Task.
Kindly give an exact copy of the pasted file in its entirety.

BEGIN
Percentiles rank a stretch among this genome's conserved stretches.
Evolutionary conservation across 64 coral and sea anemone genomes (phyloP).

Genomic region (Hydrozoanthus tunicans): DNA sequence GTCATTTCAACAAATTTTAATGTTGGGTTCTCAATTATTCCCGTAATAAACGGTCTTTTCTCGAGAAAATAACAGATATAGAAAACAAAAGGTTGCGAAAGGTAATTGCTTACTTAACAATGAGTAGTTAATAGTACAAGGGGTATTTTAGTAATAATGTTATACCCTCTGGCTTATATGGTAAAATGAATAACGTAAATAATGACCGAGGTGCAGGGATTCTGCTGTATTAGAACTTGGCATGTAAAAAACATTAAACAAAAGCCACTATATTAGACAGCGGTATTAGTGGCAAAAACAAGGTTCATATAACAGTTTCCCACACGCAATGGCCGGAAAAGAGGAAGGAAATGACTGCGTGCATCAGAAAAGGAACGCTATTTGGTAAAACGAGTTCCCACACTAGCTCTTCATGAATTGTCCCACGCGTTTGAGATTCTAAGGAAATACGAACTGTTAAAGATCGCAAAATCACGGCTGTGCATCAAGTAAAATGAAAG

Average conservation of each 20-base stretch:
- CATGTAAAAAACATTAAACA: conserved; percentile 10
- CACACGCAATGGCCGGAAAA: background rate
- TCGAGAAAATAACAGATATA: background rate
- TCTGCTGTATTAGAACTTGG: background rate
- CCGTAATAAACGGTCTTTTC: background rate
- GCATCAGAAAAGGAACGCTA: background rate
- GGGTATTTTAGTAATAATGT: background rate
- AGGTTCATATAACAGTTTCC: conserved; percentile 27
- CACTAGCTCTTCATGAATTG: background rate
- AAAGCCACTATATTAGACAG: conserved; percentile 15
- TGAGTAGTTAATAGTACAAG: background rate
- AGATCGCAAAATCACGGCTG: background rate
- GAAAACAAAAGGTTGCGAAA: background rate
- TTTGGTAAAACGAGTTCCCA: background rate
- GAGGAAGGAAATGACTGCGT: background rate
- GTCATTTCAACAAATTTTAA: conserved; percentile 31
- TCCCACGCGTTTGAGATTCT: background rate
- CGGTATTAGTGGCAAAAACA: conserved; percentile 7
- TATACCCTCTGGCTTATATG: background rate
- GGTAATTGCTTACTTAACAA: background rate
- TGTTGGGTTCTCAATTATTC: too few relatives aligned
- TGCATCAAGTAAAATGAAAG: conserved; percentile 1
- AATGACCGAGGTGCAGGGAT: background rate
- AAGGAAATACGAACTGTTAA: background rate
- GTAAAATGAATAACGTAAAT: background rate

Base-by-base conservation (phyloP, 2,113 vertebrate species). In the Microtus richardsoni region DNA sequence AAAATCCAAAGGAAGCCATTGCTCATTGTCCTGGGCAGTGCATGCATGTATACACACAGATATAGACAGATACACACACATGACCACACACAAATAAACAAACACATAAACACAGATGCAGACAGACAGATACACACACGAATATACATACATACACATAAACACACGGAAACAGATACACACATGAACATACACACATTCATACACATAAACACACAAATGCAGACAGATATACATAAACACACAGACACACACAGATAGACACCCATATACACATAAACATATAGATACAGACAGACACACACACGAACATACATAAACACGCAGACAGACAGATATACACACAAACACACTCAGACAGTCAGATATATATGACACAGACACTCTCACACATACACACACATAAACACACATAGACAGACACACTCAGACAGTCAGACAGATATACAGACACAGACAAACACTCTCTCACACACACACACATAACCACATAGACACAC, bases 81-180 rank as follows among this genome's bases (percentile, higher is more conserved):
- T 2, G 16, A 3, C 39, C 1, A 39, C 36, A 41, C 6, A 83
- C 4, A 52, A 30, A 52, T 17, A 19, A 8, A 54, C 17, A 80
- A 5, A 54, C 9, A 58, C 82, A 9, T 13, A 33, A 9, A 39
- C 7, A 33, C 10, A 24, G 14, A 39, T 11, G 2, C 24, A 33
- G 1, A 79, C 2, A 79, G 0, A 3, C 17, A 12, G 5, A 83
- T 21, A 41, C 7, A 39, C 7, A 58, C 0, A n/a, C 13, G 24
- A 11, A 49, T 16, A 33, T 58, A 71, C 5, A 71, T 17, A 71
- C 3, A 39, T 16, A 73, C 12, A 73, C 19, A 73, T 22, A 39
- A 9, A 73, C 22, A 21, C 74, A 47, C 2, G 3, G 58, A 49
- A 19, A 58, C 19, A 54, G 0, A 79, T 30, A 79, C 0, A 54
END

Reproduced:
Percentiles rank a stretch among this genome's conserved stretches.
Evolutionary conservation across 64 coral and sea anemone genomes (phyloP).

Genomic region (Hydrozoanthus tunicans): DNA sequence GTCATTTCAACAAATTTTAATGTTGGGTTCTCAATTATTCCCGTAATAAACGGTCTTTTCTCGAGAAAATAACAGATATAGAAAACAAAAGGTTGCGAAAGGTAATTGCTTACTTAACAATGAGTAGTTAATAGTACAAGGGGTATTTTAGTAATAATGTTATACCCTCTGGCTTATATGGTAAAATGAATAACGTAAATAATGACCGAGGTGCAGGGATTCTGCTGTATTAGAACTTGGCATGTAAAAAACATTAAACAAAAGCCACTATATTAGACAGCGGTATTAGTGGCAAAAACAAGGTTCATATAACAGTTTCCCACACGCAATGGCCGGAAAAGAGGAAGGAAATGACTGCGTGCATCAGAAAAGGAACGCTATTTGGTAAAACGAGTTCCCACACTAGCTCTTCATGAATTGTCCCACGCGTTTGAGATTCTAAGGAAATACGAACTGTTAAAGATCGCAAAATCACGGCTGTGCATCAAGTAAAATGAAAG

Average conservation of each 20-base stretch:
- CATGTAAAAAACATTAAACA: conserved; percentile 10
- CACACGCAATGGCCGGAAAA: background rate
- TCGAGAAAATAACAGATATA: background rate
- TCTGCTGTATTAGAACTTGG: background rate
- CCGTAATAAACGGTCTTTTC: background rate
- GCATCAGAAAAGGAACGCTA: background rate
- GGGTATTTTAGTAATAATGT: background rate
- AGGTTCATATAACAGTTTCC: conserved; percentile 27
- CACTAGCTCTTCATGAATTG: background rate
- AAAGCCACTATATTAGACAG: conserved; percentile 15
- TGAGTAGTTAATAGTACAAG: background rate
- AGATCGCAAAATCACGGCTG: background rate
- GAAAACAAAAGGTTGCGAAA: background rate
- TTTGGTAAAACGAGTTCCCA: background rate
- GAGGAAGGAAATGACTGCGT: background rate
- GTCATTTCAACAAATTTTAA: conserved; percentile 31
- TCCCACGCGTTTGAGATTCT: background rate
- CGGTATTAGTGGCAAAAACA: conserved; percentile 7
- TATACCCTCTGGCTTATATG: background rate
- GGTAATTGCTTACTTAACAA: background rate
- TGTTGGGTTCTCAATTATTC: too few relatives aligned
- TGCATCAAGTAAAATGAAAG: conserved; percentile 1
- AATGACCGAGGTGCAGGGAT: background rate
- AAGGAAATACGAACTGTTAA: background rate
- GTAAAATGAATAACGTAAAT: background rate

Base-by-base conservation (phyloP, 2,113 vertebrate species). In the Microtus richardsoni region DNA sequence AAAATCCAAAGGAAGCCATTGCTCATTGTCCTGGGCAGTGCATGCATGTATACACACAGATATAGACAGATACACACACATGACCACACACAAATAAACAAACACATAAACACAGATGCAGACAGACAGATACACACACGAATATACATACATACACATAAACACACGGAAACAGATACACACATGAACATACACACATTCATACACATAAACACACAAATGCAGACAGATATACATAAACACACAGACACACACAGATAGACACCCATATACACATAAACATATAGATACAGACAGACACACACACGAACATACATAAACACGCAGACAGACAGATATACACACAAACACACTCAGACAGTCAGATATATATGACACAGACACTCTCACACATACACACACATAAACACACATAGACAGACACACTCAGACAGTCAGACAGATATACAGACACAGACAAACACTCTCTCACACACACACACATAACCACATAGACACAC, bases 81-180 rank as follows among this genome's bases (percentile, higher is more conserved):
- T 2, G 16, A 3, C 39, C 1, A 39, C 36, A 41, C 6, A 83
- C 4, A 52, A 30, A 52, T 17, A 19, A 8, A 54, C 17, A 80
- A 5, A 54, C 9, A 58, C 82, A 9, T 13, A 33, A 9, A 39
- C 7, A 33, C 10, A 24, G 14, A 39, T 11, G 2, C 24, A 33
- G 1, A 79, C 2, A 79, G 0, A 3, C 17, A 12, G 5, A 83
- T 21, A 41, C 7, A 39, C 7, A 58, C 0, A n/a, C 13, G 24
- A 11, A 49, T 16, A 33, T 58, A 71, C 5, A 71, T 17, A 71
- C 3, A 39, T 16, A 73, C 12, A 73, C 19, A 73, T 22, A 39
- A 9, A 73, C 22, A 21, C 74, A 47, C 2, G 3, G 58, A 49
- A 19, A 58, C 19, A 54, G 0, A 79, T 30, A 79, C 0, A 54